Saturday, 12 April 2014

Book Beginnings On Fridays (The Bear)

Book Beginnings on Fridays is hosted by Rose City Reader and as she says the idea of this meme is for you to share the first sentence (or so) of the book you are reading, along with your initial thoughts about the sentence, impressions of the book, or anything else the opener inspires. Please remember to include the title of the book and the author's name. There's a linky list on the website and you can use #BookBeginnings on Twitter.

 

This is the second time I've posted this as the first one I accidentally deleted this morning (as you can imagine I wasn't pleased). I've since finished the book and liked the beginning and found the last chapter heartbreaking, however everything inbetween was disappointing and I've given it a 3 star rating on Goodreads. I didn't find the child narrator in this story as convincing as in others such as Room and The Night Rainbow.


The Bear by Claire Cameron 

 

I can hear the air going in and out of my brother's nose. I am awake. He is two years old and almost three and he bugs me lots of times because I am five years old and soon I will be six but it is warm sleeping next to him.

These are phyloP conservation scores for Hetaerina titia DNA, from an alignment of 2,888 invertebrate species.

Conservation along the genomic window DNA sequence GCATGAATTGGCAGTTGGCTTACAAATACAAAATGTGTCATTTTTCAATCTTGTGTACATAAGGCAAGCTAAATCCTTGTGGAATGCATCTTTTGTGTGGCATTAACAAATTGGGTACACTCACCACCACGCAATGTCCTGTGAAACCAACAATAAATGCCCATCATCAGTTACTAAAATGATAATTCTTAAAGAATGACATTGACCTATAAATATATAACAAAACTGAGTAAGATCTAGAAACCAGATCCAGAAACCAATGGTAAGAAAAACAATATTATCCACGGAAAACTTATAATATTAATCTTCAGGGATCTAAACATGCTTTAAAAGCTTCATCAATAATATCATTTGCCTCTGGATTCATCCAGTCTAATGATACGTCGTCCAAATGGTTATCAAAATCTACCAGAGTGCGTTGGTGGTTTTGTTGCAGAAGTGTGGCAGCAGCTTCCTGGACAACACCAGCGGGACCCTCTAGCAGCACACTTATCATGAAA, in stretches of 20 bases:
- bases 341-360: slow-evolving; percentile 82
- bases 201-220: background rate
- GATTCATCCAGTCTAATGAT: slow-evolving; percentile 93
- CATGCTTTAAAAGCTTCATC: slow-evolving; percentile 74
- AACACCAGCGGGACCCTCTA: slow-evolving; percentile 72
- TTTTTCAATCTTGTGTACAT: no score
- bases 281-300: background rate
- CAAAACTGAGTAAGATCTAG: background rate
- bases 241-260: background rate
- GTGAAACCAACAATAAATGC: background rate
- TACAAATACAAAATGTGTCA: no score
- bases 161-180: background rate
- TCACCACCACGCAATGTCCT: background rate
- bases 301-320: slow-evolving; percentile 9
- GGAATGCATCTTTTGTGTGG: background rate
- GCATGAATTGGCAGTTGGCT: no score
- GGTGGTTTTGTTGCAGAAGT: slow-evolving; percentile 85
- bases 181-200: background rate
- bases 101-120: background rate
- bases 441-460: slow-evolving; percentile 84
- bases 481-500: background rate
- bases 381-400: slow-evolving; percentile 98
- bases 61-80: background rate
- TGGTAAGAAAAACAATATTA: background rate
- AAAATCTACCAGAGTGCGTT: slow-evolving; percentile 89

The Bear 

Book Description:

 

While camping with her family on a remote island, five-year-old Anna awakes in the night to the sound of her mother screaming. A rogue black bear, three hundred pounds of fury, is attacking the family's campsite -- and pouncing on her parents as prey.

At her dying mother's faint urging, Anna manages to get her brother into the family's canoe and paddle away. But when the canoe runs aground on the edge of the woods, the sister and brother must battle hunger, the elements, and a wilderness alive with danger. Lost and completely alone, they find that their only hope resides in Anna's heartbreaking love for her family, and her struggle to be brave when nothing in her world seems safe anymore.

This is a story with a small narrator and a big heart. Cameron gracefully plumbs Anna's young perspective on family, responsibility, and hope, charting both a tragically premature loss of innocence and a startling evolution as Anna reasons through the impossible situations that confront her. 

  

 

 

1 comment:

  1. Nice post and introduction to the book. THANKS for your honest review.

    Have a great weekend.

    Elizabeth
    Silver's Reviews
    My Book Beginnings

    ReplyDelete